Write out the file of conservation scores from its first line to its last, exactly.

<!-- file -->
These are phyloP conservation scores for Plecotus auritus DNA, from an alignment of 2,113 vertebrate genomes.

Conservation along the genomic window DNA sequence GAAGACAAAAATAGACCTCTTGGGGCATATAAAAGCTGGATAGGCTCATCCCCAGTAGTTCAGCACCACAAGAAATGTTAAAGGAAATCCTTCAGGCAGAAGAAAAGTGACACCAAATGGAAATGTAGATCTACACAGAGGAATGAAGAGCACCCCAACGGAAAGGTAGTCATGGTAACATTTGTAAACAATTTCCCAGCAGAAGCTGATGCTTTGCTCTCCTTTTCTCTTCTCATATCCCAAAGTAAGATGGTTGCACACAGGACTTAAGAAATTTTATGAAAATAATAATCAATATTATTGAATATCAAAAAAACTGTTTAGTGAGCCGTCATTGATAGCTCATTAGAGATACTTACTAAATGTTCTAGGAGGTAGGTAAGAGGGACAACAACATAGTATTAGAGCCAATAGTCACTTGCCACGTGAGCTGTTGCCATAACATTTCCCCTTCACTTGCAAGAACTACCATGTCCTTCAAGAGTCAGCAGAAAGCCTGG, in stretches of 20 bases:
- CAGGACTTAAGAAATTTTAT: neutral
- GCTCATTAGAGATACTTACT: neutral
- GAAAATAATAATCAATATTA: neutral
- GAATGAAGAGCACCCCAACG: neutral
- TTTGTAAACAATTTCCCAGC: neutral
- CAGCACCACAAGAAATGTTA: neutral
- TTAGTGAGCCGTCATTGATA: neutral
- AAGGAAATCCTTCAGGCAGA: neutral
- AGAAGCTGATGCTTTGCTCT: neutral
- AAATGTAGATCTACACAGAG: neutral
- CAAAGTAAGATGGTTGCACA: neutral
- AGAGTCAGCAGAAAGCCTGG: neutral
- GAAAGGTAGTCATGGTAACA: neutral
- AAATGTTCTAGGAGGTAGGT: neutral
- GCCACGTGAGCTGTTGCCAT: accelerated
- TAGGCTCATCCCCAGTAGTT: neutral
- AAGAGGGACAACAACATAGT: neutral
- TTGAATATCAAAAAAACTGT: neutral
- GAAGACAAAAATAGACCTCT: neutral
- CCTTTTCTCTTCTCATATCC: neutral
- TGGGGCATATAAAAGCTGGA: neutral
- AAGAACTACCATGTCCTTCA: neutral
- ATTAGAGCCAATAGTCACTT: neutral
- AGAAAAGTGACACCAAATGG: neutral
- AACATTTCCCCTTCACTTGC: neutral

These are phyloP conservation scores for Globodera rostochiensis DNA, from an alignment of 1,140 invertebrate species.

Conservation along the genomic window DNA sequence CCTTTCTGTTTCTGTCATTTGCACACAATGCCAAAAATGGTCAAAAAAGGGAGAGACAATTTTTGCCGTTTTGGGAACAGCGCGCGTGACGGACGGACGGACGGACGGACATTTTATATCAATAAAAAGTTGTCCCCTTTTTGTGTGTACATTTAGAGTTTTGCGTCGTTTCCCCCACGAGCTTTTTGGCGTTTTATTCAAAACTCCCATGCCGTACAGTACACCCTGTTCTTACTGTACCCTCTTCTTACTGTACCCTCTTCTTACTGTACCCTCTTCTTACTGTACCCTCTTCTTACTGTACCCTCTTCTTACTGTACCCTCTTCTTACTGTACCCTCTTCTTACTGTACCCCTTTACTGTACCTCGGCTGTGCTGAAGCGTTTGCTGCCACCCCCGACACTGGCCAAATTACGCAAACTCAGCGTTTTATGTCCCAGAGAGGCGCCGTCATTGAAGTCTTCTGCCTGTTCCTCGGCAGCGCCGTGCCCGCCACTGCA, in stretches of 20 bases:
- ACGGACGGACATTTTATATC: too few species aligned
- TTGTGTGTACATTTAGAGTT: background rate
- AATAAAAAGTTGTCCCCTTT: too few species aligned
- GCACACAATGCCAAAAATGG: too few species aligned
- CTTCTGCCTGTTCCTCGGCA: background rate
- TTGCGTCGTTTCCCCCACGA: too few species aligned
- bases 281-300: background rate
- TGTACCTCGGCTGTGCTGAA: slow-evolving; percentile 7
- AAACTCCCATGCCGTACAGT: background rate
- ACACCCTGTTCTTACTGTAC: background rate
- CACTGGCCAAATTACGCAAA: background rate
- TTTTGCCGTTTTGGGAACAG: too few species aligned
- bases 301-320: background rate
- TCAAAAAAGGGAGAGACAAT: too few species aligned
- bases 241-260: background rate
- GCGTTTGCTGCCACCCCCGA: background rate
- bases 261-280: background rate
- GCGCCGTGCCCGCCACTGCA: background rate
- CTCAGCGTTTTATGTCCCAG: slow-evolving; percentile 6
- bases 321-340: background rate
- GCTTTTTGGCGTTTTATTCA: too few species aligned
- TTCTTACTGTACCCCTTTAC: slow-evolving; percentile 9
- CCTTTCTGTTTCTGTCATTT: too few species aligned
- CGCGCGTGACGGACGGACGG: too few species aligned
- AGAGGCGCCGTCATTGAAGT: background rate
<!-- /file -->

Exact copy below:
These are phyloP conservation scores for Plecotus auritus DNA, from an alignment of 2,113 vertebrate genomes.

Conservation along the genomic window DNA sequence GAAGACAAAAATAGACCTCTTGGGGCATATAAAAGCTGGATAGGCTCATCCCCAGTAGTTCAGCACCACAAGAAATGTTAAAGGAAATCCTTCAGGCAGAAGAAAAGTGACACCAAATGGAAATGTAGATCTACACAGAGGAATGAAGAGCACCCCAACGGAAAGGTAGTCATGGTAACATTTGTAAACAATTTCCCAGCAGAAGCTGATGCTTTGCTCTCCTTTTCTCTTCTCATATCCCAAAGTAAGATGGTTGCACACAGGACTTAAGAAATTTTATGAAAATAATAATCAATATTATTGAATATCAAAAAAACTGTTTAGTGAGCCGTCATTGATAGCTCATTAGAGATACTTACTAAATGTTCTAGGAGGTAGGTAAGAGGGACAACAACATAGTATTAGAGCCAATAGTCACTTGCCACGTGAGCTGTTGCCATAACATTTCCCCTTCACTTGCAAGAACTACCATGTCCTTCAAGAGTCAGCAGAAAGCCTGG, in stretches of 20 bases:
- CAGGACTTAAGAAATTTTAT: neutral
- GCTCATTAGAGATACTTACT: neutral
- GAAAATAATAATCAATATTA: neutral
- GAATGAAGAGCACCCCAACG: neutral
- TTTGTAAACAATTTCCCAGC: neutral
- CAGCACCACAAGAAATGTTA: neutral
- TTAGTGAGCCGTCATTGATA: neutral
- AAGGAAATCCTTCAGGCAGA: neutral
- AGAAGCTGATGCTTTGCTCT: neutral
- AAATGTAGATCTACACAGAG: neutral
- CAAAGTAAGATGGTTGCACA: neutral
- AGAGTCAGCAGAAAGCCTGG: neutral
- GAAAGGTAGTCATGGTAACA: neutral
- AAATGTTCTAGGAGGTAGGT: neutral
- GCCACGTGAGCTGTTGCCAT: accelerated
- TAGGCTCATCCCCAGTAGTT: neutral
- AAGAGGGACAACAACATAGT: neutral
- TTGAATATCAAAAAAACTGT: neutral
- GAAGACAAAAATAGACCTCT: neutral
- CCTTTTCTCTTCTCATATCC: neutral
- TGGGGCATATAAAAGCTGGA: neutral
- AAGAACTACCATGTCCTTCA: neutral
- ATTAGAGCCAATAGTCACTT: neutral
- AGAAAAGTGACACCAAATGG: neutral
- AACATTTCCCCTTCACTTGC: neutral

These are phyloP conservation scores for Globodera rostochiensis DNA, from an alignment of 1,140 invertebrate species.

Conservation along the genomic window DNA sequence CCTTTCTGTTTCTGTCATTTGCACACAATGCCAAAAATGGTCAAAAAAGGGAGAGACAATTTTTGCCGTTTTGGGAACAGCGCGCGTGACGGACGGACGGACGGACGGACATTTTATATCAATAAAAAGTTGTCCCCTTTTTGTGTGTACATTTAGAGTTTTGCGTCGTTTCCCCCACGAGCTTTTTGGCGTTTTATTCAAAACTCCCATGCCGTACAGTACACCCTGTTCTTACTGTACCCTCTTCTTACTGTACCCTCTTCTTACTGTACCCTCTTCTTACTGTACCCTCTTCTTACTGTACCCTCTTCTTACTGTACCCTCTTCTTACTGTACCCTCTTCTTACTGTACCCCTTTACTGTACCTCGGCTGTGCTGAAGCGTTTGCTGCCACCCCCGACACTGGCCAAATTACGCAAACTCAGCGTTTTATGTCCCAGAGAGGCGCCGTCATTGAAGTCTTCTGCCTGTTCCTCGGCAGCGCCGTGCCCGCCACTGCA, in stretches of 20 bases:
- ACGGACGGACATTTTATATC: too few species aligned
- TTGTGTGTACATTTAGAGTT: background rate
- AATAAAAAGTTGTCCCCTTT: too few species aligned
- GCACACAATGCCAAAAATGG: too few species aligned
- CTTCTGCCTGTTCCTCGGCA: background rate
- TTGCGTCGTTTCCCCCACGA: too few species aligned
- bases 281-300: background rate
- TGTACCTCGGCTGTGCTGAA: slow-evolving; percentile 7
- AAACTCCCATGCCGTACAGT: background rate
- ACACCCTGTTCTTACTGTAC: background rate
- CACTGGCCAAATTACGCAAA: background rate
- TTTTGCCGTTTTGGGAACAG: too few species aligned
- bases 301-320: background rate
- TCAAAAAAGGGAGAGACAAT: too few species aligned
- bases 241-260: background rate
- GCGTTTGCTGCCACCCCCGA: background rate
- bases 261-280: background rate
- GCGCCGTGCCCGCCACTGCA: background rate
- CTCAGCGTTTTATGTCCCAG: slow-evolving; percentile 6
- bases 321-340: background rate
- GCTTTTTGGCGTTTTATTCA: too few species aligned
- TTCTTACTGTACCCCTTTAC: slow-evolving; percentile 9
- CCTTTCTGTTTCTGTCATTT: too few species aligned
- CGCGCGTGACGGACGGACGG: too few species aligned
- AGAGGCGCCGTCATTGAAGT: background rate